The whole point of wearing a tie is that it gives an extra dash of colour and flair to an outfit that otherwise might just have been seen as nice. Wearing a tie is a statement, a way of saying “hey, I actually care and I dare make a statement with what I’m wearing”. Of course it will look great with a bespoke suit and a well chosen shirt and tie. That’s a given. However, the joy comes when you wear it with jeans and a nice jacket or something along those lines. A bit of imagination and chutzpah won’t harm in these uncertain times. Wouldn’t you agree? Still, I’m not a big fan of plain one-coloured ties. They have a tendency to look a bit bland, regardless of the colour. Better then to chose a simple design in basic colour combinations. It makes them go with so much more and the combinations with different outfits will be virtually endless. The double bar design is classic, easy to combine and works really well with most outfits: from the most leisure to the three-piece suit via the preppy university look. As stated above, the combinations can be endless if the garments, and in particular the tie, is chosen with care. Nothing is so frustrating, and unnecessary, as having a tie which can only be worn with one specific shirt under a specific jumper. At least that’s my view.

So gents, I implore you to start wearing ties more regularly for work, for leisure or just for fun. I know the tradition of wearing ties at the office have changed radically over the last decades, in some countries more than others. But isn’t there still the joy of looking good? Wearing a tie can be a way to get a job over another competitor, to get promoted over sloppier looking colleagues. It’s a way to show that you are daring, and that you are a man. A gentleman.

Be proud and your own individual and take the risk when you’re off to the office tomorrow: wear a tie.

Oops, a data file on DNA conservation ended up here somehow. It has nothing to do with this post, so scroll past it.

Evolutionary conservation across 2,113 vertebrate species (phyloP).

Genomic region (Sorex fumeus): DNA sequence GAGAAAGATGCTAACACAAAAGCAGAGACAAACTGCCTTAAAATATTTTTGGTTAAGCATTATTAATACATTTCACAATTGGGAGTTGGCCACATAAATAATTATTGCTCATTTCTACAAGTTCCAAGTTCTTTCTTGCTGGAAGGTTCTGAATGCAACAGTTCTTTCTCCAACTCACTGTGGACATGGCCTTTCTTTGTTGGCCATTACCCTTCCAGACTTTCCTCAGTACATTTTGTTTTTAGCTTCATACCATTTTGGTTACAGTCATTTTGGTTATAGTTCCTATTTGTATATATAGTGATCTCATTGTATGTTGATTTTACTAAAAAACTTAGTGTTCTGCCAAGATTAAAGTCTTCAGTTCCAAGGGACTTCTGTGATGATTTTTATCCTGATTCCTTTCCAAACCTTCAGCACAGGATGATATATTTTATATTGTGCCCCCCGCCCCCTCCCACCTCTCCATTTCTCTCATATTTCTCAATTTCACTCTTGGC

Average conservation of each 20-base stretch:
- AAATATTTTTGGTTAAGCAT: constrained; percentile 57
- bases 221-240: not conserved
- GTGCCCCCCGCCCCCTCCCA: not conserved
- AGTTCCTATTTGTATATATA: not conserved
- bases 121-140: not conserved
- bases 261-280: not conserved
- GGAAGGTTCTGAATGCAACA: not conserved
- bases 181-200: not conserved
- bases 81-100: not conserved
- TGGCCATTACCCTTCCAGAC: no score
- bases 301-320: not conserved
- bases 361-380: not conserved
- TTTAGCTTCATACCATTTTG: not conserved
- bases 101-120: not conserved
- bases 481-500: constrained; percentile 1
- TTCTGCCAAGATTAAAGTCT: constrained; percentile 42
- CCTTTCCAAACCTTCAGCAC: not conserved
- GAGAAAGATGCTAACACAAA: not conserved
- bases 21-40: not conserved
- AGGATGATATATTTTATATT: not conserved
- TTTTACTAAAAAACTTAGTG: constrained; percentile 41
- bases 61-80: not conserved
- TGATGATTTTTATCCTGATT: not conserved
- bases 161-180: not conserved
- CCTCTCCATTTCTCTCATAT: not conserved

Filed under British Fashion, GANT, Gents Fashion, Hackett, London, Preppy Look, Ralph Lauren, Ties

What’s wrong with the socks guys?

For ages have I tried to understand why guys (and I don’t mean gents but normal “guys”, “blokes”, “lads” or what-have-you) who generally dress quite well seem completely oblivious about what they wear below their ankles. And I’m not talking about shoes this time but socks. Technically they might stretch above the ankle, I guess, but you get the idea. Socks is a statement, something you can use to define yourself and your belief in good quality clothing. They should be a business card, but more subtle. You don’t shove your socks in someone’s face after a board meeting. Or at least I hope you don’t. Regardless, nice socks are garments to be remembered by.

Nothing make me happier than walking along a busy street somewhere in the world and all of a sudden see a great, bespoke suit and a flash of a red sock. In particular if it’s a navy blue suit. It takes me ages to refocus after that. Having said that I can’t stress enough how awful I find it with dark socks to go with dark suits. They should be banned together with the flesh coloured sock. Never ever is there a situation in life where a flesh coloured sock is ok. Never.

As mentioned above socks can be used to put that extra touch to an ensemble that otherwise would have been great but now rises to another level. Coloured socks should be used to enhance what you’re wearing. A dark suit is just that if dark socks are worn with it, but if you wear a colourful pair it becomes a good-looking suit. The contrast makes it interesting, gives the ensemble life.

So, please guys, make an effort from now on? No one would be happier than me.

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Filed under Bespoke, British Fashion, Gents Fashion, London, Socks